Ask a Premier 100 IT Leader
Title: Vice president, UPS Information Services
Perez is this month's Premier 100 IT Leader. If you have a question you'd like to pose to one of Computerworld's Premier 100 IT Leaders, send it to email@example.com.
I will be finishing up my computer science degree over the next few months. I have several technical topics I want to sign up for, but I've been advised that I should give up some of them and take some general business courses instead. What do you think? In my experience, engineers and developers who have an understanding of general business practices and who get close to business processes provide great value to the organization. As you pursue management roles in IT in the future, it will become more critical to have a good understanding of the impact technology has on an organization's results. Having the ability to understand return on investment, total cost of ownership and the levers that help your company succeed can be effective tools in allocating IT investment and managing IT groups. So I think it would be beneficial to take some business courses as you complement your technical education. Accounting, financial management, organizational behavior and operations management are excellent candidates.
My company is stingy with training opportunities. I can come up with many arguments as to why this policy is bad, but I'm not a real good salesman. Any advice on how to present these arguments so they're persuasive and not just confrontational (my usual style, I'm afraid)? No need to be confrontational. As an IT professional, it is imperative that you that you keep up with your skills, especially in such a dynamic and constantly changing field. And looking at it from a competitive perspective, you can be sure that your competitors are finding ways to develop and recruit top talent to compete with your company. This has been my first argument every time I have requested support for training. I also like to categorize things in the form of return on investment, using the rationale that if I get trained on a particular area, I will be able to return the investment by doing ... . And lastly, it is important that you describe clearly the consequences of not providing training for the team. And there are many. In the end, your organization may still elect to defer training costs driven by a variety of business factors. But the key is to not give up. Keep asking relentlessly, without being confrontational.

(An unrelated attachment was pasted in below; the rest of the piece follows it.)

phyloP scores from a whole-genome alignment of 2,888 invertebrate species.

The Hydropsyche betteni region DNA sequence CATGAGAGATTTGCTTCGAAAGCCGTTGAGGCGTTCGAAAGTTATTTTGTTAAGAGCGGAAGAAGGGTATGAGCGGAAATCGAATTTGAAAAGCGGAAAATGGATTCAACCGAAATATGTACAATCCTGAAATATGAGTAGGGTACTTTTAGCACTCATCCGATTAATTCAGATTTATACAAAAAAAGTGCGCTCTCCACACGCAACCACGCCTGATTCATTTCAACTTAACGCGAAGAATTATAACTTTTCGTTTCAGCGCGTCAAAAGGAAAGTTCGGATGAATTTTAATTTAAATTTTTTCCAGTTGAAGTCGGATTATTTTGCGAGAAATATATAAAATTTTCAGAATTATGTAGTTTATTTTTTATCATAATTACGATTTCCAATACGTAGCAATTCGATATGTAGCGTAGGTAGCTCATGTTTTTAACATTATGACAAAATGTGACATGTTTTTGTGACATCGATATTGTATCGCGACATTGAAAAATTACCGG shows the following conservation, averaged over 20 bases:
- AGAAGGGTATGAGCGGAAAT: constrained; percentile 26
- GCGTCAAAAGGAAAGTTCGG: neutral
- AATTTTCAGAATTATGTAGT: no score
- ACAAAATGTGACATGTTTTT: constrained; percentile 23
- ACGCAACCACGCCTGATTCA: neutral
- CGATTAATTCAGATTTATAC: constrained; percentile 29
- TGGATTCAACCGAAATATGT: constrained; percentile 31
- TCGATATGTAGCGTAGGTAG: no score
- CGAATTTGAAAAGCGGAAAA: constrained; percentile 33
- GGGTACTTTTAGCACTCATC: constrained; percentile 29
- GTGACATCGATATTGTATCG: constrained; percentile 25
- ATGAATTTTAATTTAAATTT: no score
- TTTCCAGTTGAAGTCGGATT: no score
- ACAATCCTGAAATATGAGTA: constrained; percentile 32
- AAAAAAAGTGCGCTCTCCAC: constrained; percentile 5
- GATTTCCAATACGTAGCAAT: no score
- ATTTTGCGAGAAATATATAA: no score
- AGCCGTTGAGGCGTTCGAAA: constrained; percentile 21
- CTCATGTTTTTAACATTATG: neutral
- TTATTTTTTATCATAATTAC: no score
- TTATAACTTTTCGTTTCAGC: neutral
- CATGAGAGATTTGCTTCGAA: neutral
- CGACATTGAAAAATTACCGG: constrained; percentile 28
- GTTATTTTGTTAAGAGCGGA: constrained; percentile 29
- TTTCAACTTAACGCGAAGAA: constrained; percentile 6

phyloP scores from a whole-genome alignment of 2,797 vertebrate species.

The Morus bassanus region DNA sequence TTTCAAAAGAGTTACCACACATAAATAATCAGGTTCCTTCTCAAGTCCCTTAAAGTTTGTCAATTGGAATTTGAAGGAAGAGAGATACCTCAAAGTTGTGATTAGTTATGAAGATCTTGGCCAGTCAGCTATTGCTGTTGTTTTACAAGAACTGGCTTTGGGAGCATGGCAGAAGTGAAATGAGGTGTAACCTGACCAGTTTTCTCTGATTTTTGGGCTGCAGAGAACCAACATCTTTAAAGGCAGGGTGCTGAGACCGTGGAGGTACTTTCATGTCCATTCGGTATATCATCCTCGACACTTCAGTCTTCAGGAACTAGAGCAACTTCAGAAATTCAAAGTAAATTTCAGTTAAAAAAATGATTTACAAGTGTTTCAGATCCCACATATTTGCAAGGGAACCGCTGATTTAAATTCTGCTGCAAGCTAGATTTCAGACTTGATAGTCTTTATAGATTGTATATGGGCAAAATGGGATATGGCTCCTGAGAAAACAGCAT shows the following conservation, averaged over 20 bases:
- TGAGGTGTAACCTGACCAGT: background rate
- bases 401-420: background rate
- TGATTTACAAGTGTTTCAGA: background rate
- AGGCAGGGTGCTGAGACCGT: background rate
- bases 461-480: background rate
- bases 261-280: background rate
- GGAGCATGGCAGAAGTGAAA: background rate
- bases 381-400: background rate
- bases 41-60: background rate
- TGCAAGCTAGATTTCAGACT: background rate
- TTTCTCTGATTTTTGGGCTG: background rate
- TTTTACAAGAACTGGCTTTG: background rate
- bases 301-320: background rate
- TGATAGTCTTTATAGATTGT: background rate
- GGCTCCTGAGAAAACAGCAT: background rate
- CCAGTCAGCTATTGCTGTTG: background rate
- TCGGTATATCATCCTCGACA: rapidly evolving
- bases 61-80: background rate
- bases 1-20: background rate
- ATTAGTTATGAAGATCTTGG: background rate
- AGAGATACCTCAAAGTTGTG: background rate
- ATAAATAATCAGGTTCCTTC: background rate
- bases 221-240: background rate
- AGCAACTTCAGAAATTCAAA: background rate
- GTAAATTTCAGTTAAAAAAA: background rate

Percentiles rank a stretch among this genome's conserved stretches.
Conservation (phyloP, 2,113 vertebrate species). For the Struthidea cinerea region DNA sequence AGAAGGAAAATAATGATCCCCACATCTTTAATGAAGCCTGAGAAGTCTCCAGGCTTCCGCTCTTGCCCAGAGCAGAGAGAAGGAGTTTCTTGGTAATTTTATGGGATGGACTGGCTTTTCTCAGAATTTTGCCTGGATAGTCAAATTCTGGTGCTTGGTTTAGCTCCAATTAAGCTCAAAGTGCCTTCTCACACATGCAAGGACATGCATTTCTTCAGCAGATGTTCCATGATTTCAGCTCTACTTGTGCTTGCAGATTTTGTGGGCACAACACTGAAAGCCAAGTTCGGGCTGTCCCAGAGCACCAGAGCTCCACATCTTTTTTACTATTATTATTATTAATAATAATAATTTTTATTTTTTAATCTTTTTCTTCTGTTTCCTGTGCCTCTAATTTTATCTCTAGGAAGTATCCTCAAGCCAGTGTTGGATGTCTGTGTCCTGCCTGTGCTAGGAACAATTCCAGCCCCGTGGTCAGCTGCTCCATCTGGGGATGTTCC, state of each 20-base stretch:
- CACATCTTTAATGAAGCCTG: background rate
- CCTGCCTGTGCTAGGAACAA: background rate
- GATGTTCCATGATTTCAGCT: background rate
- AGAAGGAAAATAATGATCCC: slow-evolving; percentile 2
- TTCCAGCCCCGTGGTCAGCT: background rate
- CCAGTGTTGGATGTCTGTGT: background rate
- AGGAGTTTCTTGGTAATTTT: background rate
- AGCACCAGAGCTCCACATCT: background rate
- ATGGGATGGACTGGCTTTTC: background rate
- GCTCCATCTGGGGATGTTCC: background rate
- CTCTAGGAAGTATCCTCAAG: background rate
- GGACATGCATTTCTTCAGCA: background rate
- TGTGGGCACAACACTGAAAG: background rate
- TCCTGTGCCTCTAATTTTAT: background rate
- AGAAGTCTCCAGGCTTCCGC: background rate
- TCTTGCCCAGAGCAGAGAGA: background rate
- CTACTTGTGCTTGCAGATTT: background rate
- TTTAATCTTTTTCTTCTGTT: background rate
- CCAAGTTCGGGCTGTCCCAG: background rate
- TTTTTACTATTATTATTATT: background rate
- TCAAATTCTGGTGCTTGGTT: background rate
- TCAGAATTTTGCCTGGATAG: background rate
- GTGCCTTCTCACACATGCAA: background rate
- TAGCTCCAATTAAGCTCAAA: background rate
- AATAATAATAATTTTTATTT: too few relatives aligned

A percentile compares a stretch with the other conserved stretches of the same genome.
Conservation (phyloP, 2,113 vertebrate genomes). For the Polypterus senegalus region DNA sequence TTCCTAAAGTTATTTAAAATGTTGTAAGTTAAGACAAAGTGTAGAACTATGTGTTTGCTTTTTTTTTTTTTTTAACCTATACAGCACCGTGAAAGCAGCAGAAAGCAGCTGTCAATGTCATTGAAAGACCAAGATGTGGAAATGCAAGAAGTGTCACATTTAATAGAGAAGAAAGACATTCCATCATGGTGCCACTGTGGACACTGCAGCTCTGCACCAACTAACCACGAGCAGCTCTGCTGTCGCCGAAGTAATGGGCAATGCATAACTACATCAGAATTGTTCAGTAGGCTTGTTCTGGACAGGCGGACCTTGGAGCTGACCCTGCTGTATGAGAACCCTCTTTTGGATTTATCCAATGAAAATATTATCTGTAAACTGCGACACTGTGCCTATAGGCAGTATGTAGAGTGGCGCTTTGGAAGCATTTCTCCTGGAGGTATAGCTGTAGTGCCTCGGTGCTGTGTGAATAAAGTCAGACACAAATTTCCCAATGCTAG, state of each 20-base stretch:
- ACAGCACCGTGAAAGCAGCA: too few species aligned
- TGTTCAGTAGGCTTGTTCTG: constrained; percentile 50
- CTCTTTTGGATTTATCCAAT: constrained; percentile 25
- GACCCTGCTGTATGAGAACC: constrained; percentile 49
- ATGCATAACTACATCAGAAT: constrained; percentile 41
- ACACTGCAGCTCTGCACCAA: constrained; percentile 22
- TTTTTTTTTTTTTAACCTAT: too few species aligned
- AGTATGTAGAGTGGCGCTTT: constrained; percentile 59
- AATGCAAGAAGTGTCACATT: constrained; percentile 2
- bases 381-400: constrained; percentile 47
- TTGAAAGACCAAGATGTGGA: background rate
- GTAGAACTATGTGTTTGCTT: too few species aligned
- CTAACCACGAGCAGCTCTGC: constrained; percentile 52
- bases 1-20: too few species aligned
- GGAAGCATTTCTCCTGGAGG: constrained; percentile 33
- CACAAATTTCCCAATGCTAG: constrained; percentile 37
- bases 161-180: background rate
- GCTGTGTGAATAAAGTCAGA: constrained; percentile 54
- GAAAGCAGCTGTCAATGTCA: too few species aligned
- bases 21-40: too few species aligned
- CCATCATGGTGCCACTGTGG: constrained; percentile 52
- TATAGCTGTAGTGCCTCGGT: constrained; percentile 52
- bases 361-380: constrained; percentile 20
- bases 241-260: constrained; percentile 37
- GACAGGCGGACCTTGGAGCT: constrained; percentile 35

I've been leading the entire IT operation of a small company for four years. (I've been in the field for nine.) I've been offered a job at a much larger outfit. The pay would be great, but I'd have to specialize. I'm torn. I really enjoy my current job, and the variety of the work has a lot to do with that. But I also want to keep moving in my career. What would you recommend? This is a tough but interesting question. What do you value more? Enjoying the variety of what you do or the opportunity to advance and grow in a larger organization? On the other hand, specializing in one field does not mean you cannot keep current in others. If you can manage your time and allocate time for self-development, you can still do both. Sometimes, in order to advance your career, you need to take some risks. You may think that specializing in one field may limit your enjoyment in the job, but I think this could be an initial step in finding other opportunities within the new company, especially since it is a larger organization.